Horne and Emily Kennedy, a former WSU sociology professor now at the University of British Columbia, are the authors of a new study in the journal Environmental Politics that shows while conservatives and liberals tend to disagree on many environmental issues, they both view the development of solar power and other forms of renewable energy as financially savvy and a step towards self-sufficiency.

The research identifies an area where policymakers on both sides of the aisle could work together. It also could have important implications for utility companies and other businesses involved in the manufacture and sale of renewable energy technologies.

“I think anyone who is paying attention to our current political climate might be interested to see there is an area of common ground,” Horne said. “Marketing renewable energy as a way to be more self-sufficient is a message that would appeal to both liberals and conservatives.”

Bipartisan support for renewables

Support for renewable energy has been growing steadily across the U.S. in recent years. A 2016 study by the Pew Research Center found 83 percent of conservative Republicans and 97 percent of liberal Democrats favor solar farms. Conservative states are also as likely to support renewable energy and energy efficiency policies as liberal states, according to a 2016 study led by researchers at Vanderbilt University.

While support for renewable energy among Democrats is largely thought to stem from environmental concerns, the reasoning behind Republicans’ support is less well understood.

To better understand support for renewable energy among both conservatives and liberals, Horne and Kennedy conducted in-person interviews at the homes of 64 registered Democrats and Republicans across Washington state.

The researchers asked study participants about their views on people who had solar panels or who engaged in other pro-environmental behaviors and their own interest in installing solar panels.

The team also conducted a larger, nationally representative online survey that asked participants about their views of a family in their neighborhood that recently installed solar panels on their home.

Funding for the research was provided by the National Science Foundation and a WSU New Faculty Seed Grant.

Financially wise use of resources

Rather than seeing renewable energy as tightly bound to environmentalism, the study’s conservative respondents were more likely to view it as financially wise and a good use of resources, Horne’s team found.

For instance, Ted, a conservative interviewed in the study, said he thinks very highly of people who have solar panels on their home and assumes they are smart, frugal and self-sufficient. When asked if he thinks these people may be concerned about the environment, Ted responded, “I think if people thought to put solar panels on their roof, they would not think that was helping the environment at all. They would think that was helping them financially, because they’re not paying a power bill.”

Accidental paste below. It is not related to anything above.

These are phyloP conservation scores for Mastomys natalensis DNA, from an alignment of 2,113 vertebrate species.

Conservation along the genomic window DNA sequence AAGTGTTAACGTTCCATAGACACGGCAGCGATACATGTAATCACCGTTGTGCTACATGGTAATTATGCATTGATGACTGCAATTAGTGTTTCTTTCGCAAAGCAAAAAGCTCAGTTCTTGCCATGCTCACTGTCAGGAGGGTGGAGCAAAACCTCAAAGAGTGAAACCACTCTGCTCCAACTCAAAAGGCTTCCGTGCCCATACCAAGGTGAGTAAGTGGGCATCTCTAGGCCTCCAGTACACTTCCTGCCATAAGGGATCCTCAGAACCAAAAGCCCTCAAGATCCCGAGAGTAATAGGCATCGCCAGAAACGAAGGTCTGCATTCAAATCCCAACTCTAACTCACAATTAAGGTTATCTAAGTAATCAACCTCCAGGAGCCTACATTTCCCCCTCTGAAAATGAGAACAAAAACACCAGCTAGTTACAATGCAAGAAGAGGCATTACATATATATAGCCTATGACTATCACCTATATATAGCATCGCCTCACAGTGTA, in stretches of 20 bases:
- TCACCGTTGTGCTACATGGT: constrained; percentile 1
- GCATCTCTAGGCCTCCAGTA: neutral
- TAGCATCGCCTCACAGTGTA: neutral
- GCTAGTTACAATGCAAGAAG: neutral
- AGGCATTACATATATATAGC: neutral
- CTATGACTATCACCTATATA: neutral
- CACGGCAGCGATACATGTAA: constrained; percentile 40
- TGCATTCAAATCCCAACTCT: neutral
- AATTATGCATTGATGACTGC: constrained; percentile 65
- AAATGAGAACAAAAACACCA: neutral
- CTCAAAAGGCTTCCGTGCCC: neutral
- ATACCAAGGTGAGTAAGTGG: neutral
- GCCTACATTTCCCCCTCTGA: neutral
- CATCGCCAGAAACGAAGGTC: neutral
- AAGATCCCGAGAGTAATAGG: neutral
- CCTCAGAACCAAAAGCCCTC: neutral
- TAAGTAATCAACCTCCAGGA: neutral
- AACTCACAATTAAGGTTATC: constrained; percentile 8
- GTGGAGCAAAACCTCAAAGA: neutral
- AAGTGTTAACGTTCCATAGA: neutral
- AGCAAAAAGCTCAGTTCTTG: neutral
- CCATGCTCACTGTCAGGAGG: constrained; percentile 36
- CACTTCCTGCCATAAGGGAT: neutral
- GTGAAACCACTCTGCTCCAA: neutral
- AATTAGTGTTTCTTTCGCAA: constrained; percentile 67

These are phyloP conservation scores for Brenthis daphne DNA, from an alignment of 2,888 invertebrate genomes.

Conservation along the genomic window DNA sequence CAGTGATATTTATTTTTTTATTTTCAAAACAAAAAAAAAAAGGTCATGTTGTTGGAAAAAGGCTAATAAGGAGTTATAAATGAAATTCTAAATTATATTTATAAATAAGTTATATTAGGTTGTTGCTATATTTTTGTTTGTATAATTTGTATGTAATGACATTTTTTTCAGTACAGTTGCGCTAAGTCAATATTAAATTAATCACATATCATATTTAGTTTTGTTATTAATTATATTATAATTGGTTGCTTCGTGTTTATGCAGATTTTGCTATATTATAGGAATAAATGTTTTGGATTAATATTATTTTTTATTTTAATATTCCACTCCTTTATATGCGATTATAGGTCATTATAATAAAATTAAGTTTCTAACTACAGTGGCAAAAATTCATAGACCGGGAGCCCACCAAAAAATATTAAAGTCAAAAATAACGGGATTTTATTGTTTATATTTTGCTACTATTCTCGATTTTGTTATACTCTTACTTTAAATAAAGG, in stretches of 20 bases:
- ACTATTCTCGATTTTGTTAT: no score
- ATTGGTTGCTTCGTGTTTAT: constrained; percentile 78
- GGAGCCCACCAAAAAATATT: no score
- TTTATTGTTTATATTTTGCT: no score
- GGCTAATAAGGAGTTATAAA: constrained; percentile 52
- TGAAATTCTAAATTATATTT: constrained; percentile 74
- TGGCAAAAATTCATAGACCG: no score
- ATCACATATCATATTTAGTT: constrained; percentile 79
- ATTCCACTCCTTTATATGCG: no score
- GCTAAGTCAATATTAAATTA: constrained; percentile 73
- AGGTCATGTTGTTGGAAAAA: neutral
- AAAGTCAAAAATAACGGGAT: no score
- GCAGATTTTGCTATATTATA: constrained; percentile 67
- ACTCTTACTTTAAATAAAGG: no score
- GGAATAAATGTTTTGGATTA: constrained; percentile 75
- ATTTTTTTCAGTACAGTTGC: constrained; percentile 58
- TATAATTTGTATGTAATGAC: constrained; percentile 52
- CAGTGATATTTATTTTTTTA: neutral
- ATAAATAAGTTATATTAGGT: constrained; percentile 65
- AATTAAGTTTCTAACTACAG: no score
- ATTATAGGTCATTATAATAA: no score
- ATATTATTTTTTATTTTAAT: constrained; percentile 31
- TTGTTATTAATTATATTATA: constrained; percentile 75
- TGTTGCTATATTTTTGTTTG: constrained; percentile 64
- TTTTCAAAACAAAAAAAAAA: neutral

Democrats interviewed in the study also viewed renewable energy as financially smart and contributing to self-sufficiency.

However, unlike their Republican counterparts, the Democrats strongly linked renewable energy with environmental protection, reducing carbon emissions and helping other people.

When asked if she feels responsible for reducing her personal environmental impact, Caitlyn, a Democrat, responded:

“Because I enjoy being out in nature, I think everyone else should be able to enjoy it. I think our kids, and our kids’ kids and everyone should have the same benefits…that we are afforded right now. I think that they should all be afforded that as well, if not even more than we have right now.”

Implications

The research helps explain how politically polarized attitudes about the environment can exist alongside bipartisan support for renewable energy. It also suggests that efforts to encourage Republicans to invest in solar may be more effective if they emphasize self-sufficiency.

Via: Science Daily

Science Daily: Urban planning policy contributes to political polarization

(Source: Science Daily)

November 12, 2018

Summary:Urban planning decisions from decades past are likely a contributing factor to the rise of right-wing populism, a new study has found.

Urban planning decisions from decades past are likely a contributing factor to the rise of right-wing populism, a study from the University of Waterloo has found.

The study looked at urban planning and voting data from post-World War Two to 2010 outside Toronto, Canada. It found that development patterns that led to the reliance on the automobiles may also be fueling political attitudes that favour comfort and convenience and resist sustainable development.